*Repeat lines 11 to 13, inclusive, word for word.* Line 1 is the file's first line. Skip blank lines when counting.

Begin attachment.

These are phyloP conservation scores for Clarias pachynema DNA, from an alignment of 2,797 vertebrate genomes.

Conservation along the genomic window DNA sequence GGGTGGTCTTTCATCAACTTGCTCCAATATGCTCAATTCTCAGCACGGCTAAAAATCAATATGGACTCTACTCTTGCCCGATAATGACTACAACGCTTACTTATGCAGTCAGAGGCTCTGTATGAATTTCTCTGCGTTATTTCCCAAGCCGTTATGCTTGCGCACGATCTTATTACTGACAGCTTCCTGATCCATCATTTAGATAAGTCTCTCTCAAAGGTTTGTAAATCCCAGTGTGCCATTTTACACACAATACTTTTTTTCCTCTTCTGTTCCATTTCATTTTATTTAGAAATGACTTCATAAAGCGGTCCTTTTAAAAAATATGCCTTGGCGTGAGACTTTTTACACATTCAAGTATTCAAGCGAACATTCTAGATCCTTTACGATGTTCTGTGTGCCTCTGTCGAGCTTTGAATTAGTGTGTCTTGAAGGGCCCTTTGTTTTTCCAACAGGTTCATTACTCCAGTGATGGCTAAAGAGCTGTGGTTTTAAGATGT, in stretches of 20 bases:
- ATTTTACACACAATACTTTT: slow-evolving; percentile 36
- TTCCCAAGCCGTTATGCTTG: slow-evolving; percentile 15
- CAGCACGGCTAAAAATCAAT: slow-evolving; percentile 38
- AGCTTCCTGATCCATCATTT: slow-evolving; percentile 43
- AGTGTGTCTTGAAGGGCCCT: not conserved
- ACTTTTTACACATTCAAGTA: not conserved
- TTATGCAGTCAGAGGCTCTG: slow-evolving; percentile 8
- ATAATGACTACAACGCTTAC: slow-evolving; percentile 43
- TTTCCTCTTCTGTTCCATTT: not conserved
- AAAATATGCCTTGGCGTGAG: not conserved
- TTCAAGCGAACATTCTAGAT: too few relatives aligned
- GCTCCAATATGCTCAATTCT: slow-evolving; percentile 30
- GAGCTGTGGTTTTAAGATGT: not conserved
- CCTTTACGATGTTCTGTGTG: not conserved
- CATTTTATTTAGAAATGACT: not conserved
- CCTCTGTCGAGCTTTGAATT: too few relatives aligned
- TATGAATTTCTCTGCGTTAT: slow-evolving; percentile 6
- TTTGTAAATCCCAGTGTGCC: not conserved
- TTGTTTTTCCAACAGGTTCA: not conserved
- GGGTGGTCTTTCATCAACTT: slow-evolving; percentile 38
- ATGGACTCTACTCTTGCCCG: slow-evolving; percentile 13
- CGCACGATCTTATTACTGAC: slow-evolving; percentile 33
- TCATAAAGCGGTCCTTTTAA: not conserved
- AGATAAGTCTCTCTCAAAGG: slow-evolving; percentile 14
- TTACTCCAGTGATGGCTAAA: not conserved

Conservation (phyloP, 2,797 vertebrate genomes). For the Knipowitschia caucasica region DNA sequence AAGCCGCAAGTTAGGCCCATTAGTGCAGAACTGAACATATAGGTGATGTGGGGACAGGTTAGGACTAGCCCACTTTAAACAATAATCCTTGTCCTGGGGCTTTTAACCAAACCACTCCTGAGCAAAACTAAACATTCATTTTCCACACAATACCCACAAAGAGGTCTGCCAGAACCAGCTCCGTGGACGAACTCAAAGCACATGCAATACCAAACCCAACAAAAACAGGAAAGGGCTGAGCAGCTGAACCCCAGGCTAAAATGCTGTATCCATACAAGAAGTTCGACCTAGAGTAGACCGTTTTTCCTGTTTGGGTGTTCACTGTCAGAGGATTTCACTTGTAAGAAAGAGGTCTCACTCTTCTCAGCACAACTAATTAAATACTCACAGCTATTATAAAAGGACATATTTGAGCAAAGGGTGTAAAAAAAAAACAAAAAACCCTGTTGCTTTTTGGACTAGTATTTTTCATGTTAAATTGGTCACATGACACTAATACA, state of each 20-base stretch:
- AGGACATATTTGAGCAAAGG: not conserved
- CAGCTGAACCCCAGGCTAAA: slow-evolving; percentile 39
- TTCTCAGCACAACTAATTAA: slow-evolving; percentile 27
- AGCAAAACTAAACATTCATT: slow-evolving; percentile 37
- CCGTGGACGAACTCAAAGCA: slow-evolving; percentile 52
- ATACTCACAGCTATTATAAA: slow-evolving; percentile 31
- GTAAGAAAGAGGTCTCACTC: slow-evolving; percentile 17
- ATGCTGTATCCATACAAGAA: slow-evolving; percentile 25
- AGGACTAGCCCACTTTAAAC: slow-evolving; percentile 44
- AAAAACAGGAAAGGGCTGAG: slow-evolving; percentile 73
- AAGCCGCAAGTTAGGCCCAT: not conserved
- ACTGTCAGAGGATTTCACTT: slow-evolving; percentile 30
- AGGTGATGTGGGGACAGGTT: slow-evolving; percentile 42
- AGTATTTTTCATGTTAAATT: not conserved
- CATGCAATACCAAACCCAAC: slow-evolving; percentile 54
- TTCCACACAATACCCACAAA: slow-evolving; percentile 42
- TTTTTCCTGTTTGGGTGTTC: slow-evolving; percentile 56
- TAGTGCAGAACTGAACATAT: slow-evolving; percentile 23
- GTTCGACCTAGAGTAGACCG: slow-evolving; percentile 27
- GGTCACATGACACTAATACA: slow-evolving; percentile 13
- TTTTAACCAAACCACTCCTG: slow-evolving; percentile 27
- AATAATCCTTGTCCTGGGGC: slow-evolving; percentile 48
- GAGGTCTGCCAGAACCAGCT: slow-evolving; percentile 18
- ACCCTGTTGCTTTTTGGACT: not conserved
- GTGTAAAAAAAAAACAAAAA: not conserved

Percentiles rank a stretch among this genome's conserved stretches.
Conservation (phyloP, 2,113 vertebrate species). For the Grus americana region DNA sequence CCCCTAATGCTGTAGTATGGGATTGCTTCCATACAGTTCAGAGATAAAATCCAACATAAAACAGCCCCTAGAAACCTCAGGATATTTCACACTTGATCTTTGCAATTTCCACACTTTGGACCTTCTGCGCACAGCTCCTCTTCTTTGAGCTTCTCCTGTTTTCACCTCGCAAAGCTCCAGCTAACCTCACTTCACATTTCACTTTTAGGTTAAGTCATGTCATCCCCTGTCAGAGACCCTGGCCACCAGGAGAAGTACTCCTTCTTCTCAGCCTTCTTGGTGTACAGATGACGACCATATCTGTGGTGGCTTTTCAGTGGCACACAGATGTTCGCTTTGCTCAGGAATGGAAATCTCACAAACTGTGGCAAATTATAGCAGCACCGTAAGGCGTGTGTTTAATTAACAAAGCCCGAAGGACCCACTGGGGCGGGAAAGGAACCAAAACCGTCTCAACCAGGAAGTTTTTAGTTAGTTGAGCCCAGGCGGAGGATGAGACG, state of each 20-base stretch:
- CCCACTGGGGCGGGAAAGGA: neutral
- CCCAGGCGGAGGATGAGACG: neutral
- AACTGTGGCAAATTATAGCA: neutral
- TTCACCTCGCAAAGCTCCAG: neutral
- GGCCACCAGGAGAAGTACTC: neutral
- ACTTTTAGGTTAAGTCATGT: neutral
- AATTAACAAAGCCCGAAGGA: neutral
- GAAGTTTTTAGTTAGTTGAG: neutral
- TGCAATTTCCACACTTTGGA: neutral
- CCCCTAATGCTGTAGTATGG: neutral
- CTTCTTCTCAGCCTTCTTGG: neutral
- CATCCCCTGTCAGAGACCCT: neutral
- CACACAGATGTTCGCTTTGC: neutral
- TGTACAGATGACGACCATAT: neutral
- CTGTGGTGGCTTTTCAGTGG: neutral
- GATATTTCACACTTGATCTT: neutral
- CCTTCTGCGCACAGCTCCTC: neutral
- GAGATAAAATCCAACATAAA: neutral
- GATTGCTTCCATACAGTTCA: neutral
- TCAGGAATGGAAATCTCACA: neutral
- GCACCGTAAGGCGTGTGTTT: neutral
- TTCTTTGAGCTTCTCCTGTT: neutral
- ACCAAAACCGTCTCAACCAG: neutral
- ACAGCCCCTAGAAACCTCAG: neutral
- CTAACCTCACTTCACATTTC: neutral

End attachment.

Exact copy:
- TTTCCTCTTCTGTTCCATTT: not conserved
- AAAATATGCCTTGGCGTGAG: not conserved
- TTCAAGCGAACATTCTAGAT: too few relatives aligned